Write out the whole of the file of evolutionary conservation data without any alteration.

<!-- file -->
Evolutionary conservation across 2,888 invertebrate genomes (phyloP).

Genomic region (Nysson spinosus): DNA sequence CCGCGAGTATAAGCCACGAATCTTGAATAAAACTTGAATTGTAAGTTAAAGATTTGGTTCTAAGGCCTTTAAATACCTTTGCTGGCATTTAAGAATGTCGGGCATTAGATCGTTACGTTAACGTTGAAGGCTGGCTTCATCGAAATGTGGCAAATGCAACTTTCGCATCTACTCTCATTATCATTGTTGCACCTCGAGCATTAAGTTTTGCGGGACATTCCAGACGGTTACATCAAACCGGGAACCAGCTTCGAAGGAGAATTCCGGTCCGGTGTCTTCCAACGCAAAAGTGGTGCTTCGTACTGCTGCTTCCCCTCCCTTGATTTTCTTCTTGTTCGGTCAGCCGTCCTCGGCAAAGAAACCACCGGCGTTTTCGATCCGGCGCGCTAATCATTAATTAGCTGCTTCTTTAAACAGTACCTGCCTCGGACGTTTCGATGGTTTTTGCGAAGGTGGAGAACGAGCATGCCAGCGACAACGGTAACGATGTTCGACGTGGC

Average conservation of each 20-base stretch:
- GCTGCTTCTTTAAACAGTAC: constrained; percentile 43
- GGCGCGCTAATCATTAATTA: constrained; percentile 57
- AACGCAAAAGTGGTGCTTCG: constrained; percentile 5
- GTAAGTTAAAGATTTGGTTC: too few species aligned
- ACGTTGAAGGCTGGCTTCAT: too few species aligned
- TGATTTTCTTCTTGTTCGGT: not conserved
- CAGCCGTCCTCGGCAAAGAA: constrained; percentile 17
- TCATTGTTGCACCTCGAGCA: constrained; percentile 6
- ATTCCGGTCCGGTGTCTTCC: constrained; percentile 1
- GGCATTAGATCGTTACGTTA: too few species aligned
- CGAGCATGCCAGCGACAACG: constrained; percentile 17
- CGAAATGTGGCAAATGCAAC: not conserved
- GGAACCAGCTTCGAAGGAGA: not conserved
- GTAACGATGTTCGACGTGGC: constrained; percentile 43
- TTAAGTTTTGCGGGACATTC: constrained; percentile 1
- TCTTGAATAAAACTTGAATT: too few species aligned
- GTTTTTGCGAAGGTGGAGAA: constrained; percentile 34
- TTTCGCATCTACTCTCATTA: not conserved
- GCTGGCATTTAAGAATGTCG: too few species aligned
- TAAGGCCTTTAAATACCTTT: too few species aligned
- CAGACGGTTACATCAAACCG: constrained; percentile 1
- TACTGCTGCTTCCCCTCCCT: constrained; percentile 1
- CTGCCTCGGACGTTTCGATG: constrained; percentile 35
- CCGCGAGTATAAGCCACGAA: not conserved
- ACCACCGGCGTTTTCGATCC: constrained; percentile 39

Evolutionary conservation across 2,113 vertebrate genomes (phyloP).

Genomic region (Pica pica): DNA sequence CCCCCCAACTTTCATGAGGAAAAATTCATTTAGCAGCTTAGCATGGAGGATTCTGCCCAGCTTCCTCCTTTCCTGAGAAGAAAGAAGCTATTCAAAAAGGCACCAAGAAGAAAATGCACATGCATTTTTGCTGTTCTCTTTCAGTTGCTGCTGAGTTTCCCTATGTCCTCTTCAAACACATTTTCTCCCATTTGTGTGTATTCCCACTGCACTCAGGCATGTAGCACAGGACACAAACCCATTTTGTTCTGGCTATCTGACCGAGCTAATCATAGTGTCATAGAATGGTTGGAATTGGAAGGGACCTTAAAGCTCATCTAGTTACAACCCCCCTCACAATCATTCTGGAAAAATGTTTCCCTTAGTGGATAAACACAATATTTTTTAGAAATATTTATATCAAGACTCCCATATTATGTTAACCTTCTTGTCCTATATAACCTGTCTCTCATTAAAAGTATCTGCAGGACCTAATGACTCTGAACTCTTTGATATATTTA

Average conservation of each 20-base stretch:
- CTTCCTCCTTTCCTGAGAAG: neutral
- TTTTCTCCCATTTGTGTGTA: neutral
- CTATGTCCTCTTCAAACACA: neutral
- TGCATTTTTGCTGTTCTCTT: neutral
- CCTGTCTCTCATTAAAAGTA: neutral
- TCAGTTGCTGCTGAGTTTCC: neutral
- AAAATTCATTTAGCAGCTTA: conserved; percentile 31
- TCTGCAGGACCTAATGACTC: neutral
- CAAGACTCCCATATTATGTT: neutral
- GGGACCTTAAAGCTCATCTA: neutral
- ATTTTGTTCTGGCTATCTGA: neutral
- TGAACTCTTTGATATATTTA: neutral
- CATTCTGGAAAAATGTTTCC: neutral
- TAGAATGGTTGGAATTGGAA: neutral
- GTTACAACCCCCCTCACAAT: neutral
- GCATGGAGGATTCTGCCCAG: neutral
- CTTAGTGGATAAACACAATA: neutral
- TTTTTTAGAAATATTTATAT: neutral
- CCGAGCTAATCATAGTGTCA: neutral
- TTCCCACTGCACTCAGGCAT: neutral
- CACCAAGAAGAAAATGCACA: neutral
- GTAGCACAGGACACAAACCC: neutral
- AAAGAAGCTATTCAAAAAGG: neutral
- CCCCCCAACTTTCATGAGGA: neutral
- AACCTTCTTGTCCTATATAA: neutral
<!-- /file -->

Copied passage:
Evolutionary conservation across 2,888 invertebrate genomes (phyloP).

Genomic region (Nysson spinosus): DNA sequence CCGCGAGTATAAGCCACGAATCTTGAATAAAACTTGAATTGTAAGTTAAAGATTTGGTTCTAAGGCCTTTAAATACCTTTGCTGGCATTTAAGAATGTCGGGCATTAGATCGTTACGTTAACGTTGAAGGCTGGCTTCATCGAAATGTGGCAAATGCAACTTTCGCATCTACTCTCATTATCATTGTTGCACCTCGAGCATTAAGTTTTGCGGGACATTCCAGACGGTTACATCAAACCGGGAACCAGCTTCGAAGGAGAATTCCGGTCCGGTGTCTTCCAACGCAAAAGTGGTGCTTCGTACTGCTGCTTCCCCTCCCTTGATTTTCTTCTTGTTCGGTCAGCCGTCCTCGGCAAAGAAACCACCGGCGTTTTCGATCCGGCGCGCTAATCATTAATTAGCTGCTTCTTTAAACAGTACCTGCCTCGGACGTTTCGATGGTTTTTGCGAAGGTGGAGAACGAGCATGCCAGCGACAACGGTAACGATGTTCGACGTGGC

Average conservation of each 20-base stretch:
- GCTGCTTCTTTAAACAGTAC: constrained; percentile 43
- GGCGCGCTAATCATTAATTA: constrained; percentile 57
- AACGCAAAAGTGGTGCTTCG: constrained; percentile 5
- GTAAGTTAAAGATTTGGTTC: too few species aligned
- ACGTTGAAGGCTGGCTTCAT: too few species aligned
- TGATTTTCTTCTTGTTCGGT: not conserved
- CAGCCGTCCTCGGCAAAGAA: constrained; percentile 17
- TCATTGTTGCACCTCGAGCA: constrained; percentile 6
- ATTCCGGTCCGGTGTCTTCC: constrained; percentile 1
- GGCATTAGATCGTTACGTTA: too few species aligned
- CGAGCATGCCAGCGACAACG: constrained; percentile 17
- CGAAATGTGGCAAATGCAAC: not conserved
- GGAACCAGCTTCGAAGGAGA: not conserved
- GTAACGATGTTCGACGTGGC: constrained; percentile 43
- TTAAGTTTTGCGGGACATTC: constrained; percentile 1
- TCTTGAATAAAACTTGAATT: too few species aligned
- GTTTTTGCGAAGGTGGAGAA: constrained; percentile 34
- TTTCGCATCTACTCTCATTA: not conserved
- GCTGGCATTTAAGAATGTCG: too few species aligned
- TAAGGCCTTTAAATACCTTT: too few species aligned
- CAGACGGTTACATCAAACCG: constrained; percentile 1
- TACTGCTGCTTCCCCTCCCT: constrained; percentile 1
- CTGCCTCGGACGTTTCGATG: constrained; percentile 35
- CCGCGAGTATAAGCCACGAA: not conserved
- ACCACCGGCGTTTTCGATCC: constrained; percentile 39

Evolutionary conservation across 2,113 vertebrate genomes (phyloP).

Genomic region (Pica pica): DNA sequence CCCCCCAACTTTCATGAGGAAAAATTCATTTAGCAGCTTAGCATGGAGGATTCTGCCCAGCTTCCTCCTTTCCTGAGAAGAAAGAAGCTATTCAAAAAGGCACCAAGAAGAAAATGCACATGCATTTTTGCTGTTCTCTTTCAGTTGCTGCTGAGTTTCCCTATGTCCTCTTCAAACACATTTTCTCCCATTTGTGTGTATTCCCACTGCACTCAGGCATGTAGCACAGGACACAAACCCATTTTGTTCTGGCTATCTGACCGAGCTAATCATAGTGTCATAGAATGGTTGGAATTGGAAGGGACCTTAAAGCTCATCTAGTTACAACCCCCCTCACAATCATTCTGGAAAAATGTTTCCCTTAGTGGATAAACACAATATTTTTTAGAAATATTTATATCAAGACTCCCATATTATGTTAACCTTCTTGTCCTATATAACCTGTCTCTCATTAAAAGTATCTGCAGGACCTAATGACTCTGAACTCTTTGATATATTTA

Average conservation of each 20-base stretch:
- CTTCCTCCTTTCCTGAGAAG: neutral
- TTTTCTCCCATTTGTGTGTA: neutral
- CTATGTCCTCTTCAAACACA: neutral
- TGCATTTTTGCTGTTCTCTT: neutral
- CCTGTCTCTCATTAAAAGTA: neutral
- TCAGTTGCTGCTGAGTTTCC: neutral
- AAAATTCATTTAGCAGCTTA: conserved; percentile 31
- TCTGCAGGACCTAATGACTC: neutral
- CAAGACTCCCATATTATGTT: neutral
- GGGACCTTAAAGCTCATCTA: neutral
- ATTTTGTTCTGGCTATCTGA: neutral
- TGAACTCTTTGATATATTTA: neutral
- CATTCTGGAAAAATGTTTCC: neutral
- TAGAATGGTTGGAATTGGAA: neutral
- GTTACAACCCCCCTCACAAT: neutral
- GCATGGAGGATTCTGCCCAG: neutral
- CTTAGTGGATAAACACAATA: neutral
- TTTTTTAGAAATATTTATAT: neutral
- CCGAGCTAATCATAGTGTCA: neutral
- TTCCCACTGCACTCAGGCAT: neutral
- CACCAAGAAGAAAATGCACA: neutral
- GTAGCACAGGACACAAACCC: neutral
- AAAGAAGCTATTCAAAAAGG: neutral
- CCCCCCAACTTTCATGAGGA: neutral
- AACCTTCTTGTCCTATATAA: neutral